Canada’s 100 highest paid CEOs were paid $1.1B in 2020

Alberta saw 9 CEOs cut from the top 100 list, compared to 2019.

Last week, David Macdonald published his Another year in paradise: CEO pay in 2020 with the Canadian Centre for Policy Alternatives. In it, he lists the 100 top executives in Canada, based on the compensation they received in 2020.

Compensation includes salary, shares and stocks, option-based awards, non-equity incentive plan, pensions, and others.

Combined, the 100 executives finished 2020 with $1.088 billion in total compensation.

The highest compensated CEO was David Klein of Canopy Growth, based out of Smith Falls, Ontario. He received over $45 million in total compensation, despite having a salary barely over $280,000. The bulk of his compensation ($33.3 million) came in the form of stock options.

The lowest compensated executive on Macdonald’s list was Alain Bouchard, founder and executive chair with Alimentation Couche-Tard Inc out of Laval, Québec. His total compensation was about $6.1 million, with $1.4 million coming from salary.

Both of these executives are new to the list, not having made the 2019 list.

Nearly half of the executives (47) were with Ontario-based companies. Québec came in second at 21, and Alberta’s 11 helped it secure 3rd place. In 2019, Ontario had 41 executives, and Alberta had 20.

Despite there being 11 executives from Alberta, there were only 10 companies on the top 100 list from Alberta.

Canadian Natural Resources2
Canadian Pacific Railway1
Cenovus Energy1
Pembina Pipeline Corp1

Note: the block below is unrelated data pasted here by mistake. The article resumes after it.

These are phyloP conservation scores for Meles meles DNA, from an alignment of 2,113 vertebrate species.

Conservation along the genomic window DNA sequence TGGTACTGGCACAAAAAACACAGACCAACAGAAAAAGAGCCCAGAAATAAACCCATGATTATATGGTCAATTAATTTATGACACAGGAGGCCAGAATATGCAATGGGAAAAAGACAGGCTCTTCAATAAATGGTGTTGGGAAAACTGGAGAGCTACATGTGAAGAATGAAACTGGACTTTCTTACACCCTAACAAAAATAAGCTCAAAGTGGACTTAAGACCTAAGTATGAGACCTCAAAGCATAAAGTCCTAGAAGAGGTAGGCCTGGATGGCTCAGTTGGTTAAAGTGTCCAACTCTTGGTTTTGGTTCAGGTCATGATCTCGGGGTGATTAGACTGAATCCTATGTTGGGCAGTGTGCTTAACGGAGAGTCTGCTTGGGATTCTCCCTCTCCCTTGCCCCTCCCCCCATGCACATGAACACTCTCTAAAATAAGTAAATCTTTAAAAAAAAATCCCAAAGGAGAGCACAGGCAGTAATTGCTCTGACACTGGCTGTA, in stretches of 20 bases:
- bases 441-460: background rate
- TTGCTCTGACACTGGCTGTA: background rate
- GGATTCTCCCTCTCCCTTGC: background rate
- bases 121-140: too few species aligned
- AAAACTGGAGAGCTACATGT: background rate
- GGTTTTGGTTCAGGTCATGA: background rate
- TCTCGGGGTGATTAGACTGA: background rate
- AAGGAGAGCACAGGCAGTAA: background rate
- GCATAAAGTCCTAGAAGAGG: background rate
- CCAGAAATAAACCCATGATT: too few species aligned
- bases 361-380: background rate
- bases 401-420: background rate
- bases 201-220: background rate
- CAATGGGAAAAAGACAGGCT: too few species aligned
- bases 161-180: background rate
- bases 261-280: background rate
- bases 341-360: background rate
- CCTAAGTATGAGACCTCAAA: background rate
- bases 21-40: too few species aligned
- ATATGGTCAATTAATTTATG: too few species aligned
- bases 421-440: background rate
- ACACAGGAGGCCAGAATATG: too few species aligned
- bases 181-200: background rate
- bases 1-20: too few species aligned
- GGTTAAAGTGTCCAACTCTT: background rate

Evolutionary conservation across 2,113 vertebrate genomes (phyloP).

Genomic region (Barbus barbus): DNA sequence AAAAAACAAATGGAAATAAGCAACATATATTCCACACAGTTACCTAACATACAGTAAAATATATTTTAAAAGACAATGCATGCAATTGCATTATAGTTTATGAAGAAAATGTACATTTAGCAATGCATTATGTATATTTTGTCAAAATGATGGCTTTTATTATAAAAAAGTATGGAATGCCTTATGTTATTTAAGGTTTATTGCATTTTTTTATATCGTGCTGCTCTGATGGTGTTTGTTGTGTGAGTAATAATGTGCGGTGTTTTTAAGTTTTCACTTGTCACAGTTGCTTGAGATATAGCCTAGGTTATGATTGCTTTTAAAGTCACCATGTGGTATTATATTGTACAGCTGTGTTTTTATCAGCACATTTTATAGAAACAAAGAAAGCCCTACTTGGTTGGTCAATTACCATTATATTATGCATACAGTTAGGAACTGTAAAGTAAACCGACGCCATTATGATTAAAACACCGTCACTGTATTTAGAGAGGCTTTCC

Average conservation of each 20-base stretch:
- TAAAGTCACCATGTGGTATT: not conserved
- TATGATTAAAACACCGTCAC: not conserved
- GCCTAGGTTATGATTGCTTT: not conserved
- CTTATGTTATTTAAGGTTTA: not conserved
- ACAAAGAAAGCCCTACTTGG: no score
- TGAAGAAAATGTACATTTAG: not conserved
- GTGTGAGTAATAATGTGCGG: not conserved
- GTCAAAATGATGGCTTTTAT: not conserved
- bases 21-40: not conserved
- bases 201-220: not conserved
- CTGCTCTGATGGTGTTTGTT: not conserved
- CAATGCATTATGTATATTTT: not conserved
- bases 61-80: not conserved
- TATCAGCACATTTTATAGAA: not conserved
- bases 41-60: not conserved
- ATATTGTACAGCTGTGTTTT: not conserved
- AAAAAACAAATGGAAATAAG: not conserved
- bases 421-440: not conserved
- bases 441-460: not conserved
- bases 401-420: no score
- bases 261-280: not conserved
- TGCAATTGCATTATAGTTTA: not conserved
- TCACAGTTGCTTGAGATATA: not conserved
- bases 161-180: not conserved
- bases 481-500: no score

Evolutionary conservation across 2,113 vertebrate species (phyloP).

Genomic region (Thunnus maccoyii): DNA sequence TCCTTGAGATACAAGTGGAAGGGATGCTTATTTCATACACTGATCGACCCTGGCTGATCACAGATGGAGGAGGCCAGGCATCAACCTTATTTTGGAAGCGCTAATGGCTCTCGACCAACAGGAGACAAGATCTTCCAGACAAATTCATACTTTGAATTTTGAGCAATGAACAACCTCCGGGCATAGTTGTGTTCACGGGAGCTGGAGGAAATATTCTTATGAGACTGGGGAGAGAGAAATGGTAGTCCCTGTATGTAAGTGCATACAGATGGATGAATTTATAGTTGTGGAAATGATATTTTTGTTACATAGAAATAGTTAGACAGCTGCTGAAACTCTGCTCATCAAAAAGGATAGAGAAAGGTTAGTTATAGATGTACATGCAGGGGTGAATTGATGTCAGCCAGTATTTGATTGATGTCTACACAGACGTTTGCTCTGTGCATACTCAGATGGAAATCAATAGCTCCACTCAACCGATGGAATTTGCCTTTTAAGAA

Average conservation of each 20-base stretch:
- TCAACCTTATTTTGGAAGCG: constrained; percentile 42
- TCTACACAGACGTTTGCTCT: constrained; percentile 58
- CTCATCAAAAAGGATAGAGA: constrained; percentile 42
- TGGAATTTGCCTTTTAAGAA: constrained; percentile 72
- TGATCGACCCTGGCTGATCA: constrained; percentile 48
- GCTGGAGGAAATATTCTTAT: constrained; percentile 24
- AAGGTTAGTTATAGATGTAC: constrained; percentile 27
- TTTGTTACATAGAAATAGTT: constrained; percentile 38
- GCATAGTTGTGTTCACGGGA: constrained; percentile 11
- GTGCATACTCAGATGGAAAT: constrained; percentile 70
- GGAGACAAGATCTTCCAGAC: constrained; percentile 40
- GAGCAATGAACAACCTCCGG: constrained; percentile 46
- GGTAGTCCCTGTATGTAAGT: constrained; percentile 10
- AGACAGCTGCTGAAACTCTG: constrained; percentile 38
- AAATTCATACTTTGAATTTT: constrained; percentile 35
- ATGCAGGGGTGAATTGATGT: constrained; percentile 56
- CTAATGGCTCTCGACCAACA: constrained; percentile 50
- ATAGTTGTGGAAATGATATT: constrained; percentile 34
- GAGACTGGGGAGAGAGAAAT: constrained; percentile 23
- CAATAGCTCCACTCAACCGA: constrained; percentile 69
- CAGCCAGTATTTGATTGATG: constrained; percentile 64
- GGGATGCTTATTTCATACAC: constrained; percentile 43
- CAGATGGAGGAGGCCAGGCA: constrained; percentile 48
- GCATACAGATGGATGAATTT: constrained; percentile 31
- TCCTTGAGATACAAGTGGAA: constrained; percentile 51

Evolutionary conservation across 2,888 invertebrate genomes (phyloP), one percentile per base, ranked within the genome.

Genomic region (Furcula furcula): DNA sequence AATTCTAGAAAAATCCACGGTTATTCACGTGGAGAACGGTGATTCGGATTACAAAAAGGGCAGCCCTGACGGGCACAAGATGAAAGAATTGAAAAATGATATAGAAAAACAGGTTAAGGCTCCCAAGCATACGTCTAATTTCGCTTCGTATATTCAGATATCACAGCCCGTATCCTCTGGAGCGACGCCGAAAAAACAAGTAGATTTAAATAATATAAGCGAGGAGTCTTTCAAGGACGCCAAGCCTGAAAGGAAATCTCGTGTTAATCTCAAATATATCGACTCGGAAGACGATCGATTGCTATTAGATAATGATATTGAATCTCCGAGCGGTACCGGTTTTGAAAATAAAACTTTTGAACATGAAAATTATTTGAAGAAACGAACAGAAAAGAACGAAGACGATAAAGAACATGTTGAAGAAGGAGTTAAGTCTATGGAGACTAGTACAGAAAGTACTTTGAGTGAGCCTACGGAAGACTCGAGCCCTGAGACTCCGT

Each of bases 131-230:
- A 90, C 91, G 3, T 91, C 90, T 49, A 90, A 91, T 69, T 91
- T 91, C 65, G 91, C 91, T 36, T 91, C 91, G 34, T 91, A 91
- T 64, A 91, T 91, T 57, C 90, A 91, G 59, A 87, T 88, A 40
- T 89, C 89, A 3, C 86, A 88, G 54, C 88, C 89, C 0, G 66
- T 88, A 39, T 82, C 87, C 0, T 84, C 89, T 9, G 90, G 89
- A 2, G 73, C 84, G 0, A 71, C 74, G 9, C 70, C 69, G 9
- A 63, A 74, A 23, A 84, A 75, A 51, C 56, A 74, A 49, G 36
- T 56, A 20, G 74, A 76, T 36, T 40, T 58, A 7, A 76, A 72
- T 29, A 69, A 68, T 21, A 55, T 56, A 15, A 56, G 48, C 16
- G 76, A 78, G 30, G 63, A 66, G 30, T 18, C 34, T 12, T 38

Shaw Communications1
Suncor Energy1
TC Energy Corporation1
Transalta Corp1

In 2019, Shaw had 3 executives on the list, and Enbridge and Suncor each had 2.

Missing from the list in 2020 was EnCana, which renamed itself Onitiv and relocated to Denver shortly after the UCP were elected. They had 2 executives on the list in 2019.

Also absent are Husky Energy, Imperial Oil, and Precision Drilling, all of which had 1 executive make this list in 2019.

Here’s how the 10 Alberta companies paid out in total compensation to their executives who made the list:

Canadian Natural Resources$21,344,470
Canadian Pacific Railway$16,816,196
TC Energy Corporation$14,551,993
Suncor Energy$10,140,505
Cenovus Energy$9,511,999
Pembina Pipeline Corp$7,972,829
Shaw Communications$6,867,658
Transalta Corp$6,715,214

Total compensation for all Alberta companies was $120.2 million in 2020, which is about an $80 million drop from the total $202.7 million paid out in 2019.

However, even though fewer Alberta executives that made the list in 2020, those that did make it were paid better. In 2019, the 20 Alberta executives that made the list received an average of $10.13 million in total compensation. That increased to an average of $10.92 million in 2020.